Kurtis Alexander, THE SAN FRANCISCO CHRONICLE
California water regulators adopted a far-reaching plan Tuesday to prevent more of the state’s creeks, ponds and wetlands from being plowed or paved over, a move that comes as the Trump administration scales back protections under the federal Clean Water Act.
The new state policy targets the rampant spread of suburbia and agriculture across California’s watery landscapes, areas that have become increasingly sparse yet remain important for drinking water, flood protection, groundwater recharge and wildlife.
The regulation, to the chagrin of many industry groups, establishes strict rules for virtually any human activity that could disrupt the natural flow of water, like farming, home building and highway construction, on public and private property.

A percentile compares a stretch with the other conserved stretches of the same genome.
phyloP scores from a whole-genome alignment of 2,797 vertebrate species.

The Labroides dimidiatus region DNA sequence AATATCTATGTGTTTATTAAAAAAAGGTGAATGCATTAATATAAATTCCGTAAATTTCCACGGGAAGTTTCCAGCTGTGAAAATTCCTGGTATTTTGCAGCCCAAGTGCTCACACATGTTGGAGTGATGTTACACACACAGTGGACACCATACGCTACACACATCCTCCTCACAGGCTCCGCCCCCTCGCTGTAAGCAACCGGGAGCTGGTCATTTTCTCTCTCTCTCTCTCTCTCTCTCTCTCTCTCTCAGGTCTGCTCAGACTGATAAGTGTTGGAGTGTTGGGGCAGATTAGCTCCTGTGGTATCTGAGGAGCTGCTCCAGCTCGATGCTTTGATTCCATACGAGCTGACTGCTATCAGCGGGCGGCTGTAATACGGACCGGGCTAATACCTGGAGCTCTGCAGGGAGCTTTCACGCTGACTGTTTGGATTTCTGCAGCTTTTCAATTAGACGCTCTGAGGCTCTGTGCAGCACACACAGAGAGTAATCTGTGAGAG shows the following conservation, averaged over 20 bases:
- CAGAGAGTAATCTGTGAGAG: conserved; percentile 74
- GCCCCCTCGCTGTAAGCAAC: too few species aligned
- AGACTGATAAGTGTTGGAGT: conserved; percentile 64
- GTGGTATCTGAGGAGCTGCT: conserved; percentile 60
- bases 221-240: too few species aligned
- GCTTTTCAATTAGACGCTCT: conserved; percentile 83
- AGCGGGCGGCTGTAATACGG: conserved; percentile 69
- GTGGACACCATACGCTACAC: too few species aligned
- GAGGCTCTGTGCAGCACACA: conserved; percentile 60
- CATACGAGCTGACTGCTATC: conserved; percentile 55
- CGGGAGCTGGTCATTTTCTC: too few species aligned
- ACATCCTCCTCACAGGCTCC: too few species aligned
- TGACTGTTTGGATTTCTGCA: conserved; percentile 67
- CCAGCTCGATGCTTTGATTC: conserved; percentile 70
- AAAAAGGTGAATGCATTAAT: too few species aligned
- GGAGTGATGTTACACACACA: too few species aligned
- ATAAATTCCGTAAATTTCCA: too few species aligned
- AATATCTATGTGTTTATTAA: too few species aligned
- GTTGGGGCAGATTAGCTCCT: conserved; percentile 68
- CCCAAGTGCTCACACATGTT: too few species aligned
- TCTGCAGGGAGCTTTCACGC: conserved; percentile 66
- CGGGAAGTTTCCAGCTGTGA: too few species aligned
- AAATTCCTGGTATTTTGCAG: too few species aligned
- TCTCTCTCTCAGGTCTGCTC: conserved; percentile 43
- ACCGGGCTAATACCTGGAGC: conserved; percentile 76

While the policy has been in the works for more than a decade, its adoption by the State Water Resources Control Board puts it in front of the Environmental Protection Agency’s proposed rollback of the Clean Water Act, ensuring that California is largely insulated from any new latitude that Washington provides for watershed development.